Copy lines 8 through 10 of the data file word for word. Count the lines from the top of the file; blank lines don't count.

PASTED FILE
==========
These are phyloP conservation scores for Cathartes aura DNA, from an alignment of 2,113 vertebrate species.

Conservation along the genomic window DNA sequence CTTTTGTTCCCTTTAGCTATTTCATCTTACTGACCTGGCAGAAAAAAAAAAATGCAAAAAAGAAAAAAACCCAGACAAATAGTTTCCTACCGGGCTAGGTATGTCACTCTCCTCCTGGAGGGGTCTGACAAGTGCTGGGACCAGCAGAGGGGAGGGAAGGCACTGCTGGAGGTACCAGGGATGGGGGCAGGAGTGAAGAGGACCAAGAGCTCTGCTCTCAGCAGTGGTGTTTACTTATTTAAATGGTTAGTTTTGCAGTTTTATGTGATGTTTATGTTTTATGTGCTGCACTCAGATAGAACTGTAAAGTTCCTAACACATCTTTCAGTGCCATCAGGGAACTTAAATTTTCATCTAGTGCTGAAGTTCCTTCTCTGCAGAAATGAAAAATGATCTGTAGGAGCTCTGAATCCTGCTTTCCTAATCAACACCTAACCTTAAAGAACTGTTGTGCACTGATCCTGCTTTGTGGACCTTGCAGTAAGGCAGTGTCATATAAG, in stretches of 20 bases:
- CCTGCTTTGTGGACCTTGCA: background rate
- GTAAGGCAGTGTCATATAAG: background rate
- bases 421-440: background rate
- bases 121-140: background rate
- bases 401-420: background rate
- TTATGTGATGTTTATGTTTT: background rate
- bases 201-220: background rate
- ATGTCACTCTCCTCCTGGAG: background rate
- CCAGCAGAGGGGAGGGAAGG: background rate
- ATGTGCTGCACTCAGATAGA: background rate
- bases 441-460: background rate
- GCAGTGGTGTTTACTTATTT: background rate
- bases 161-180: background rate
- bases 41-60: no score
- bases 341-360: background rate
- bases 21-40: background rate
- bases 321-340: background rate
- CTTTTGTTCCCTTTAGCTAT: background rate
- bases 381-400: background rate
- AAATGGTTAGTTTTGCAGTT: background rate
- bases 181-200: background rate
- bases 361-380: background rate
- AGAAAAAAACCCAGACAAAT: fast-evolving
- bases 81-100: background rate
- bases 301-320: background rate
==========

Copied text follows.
- TTATGTGATGTTTATGTTTT: background rate
- bases 201-220: background rate
- ATGTCACTCTCCTCCTGGAG: background rate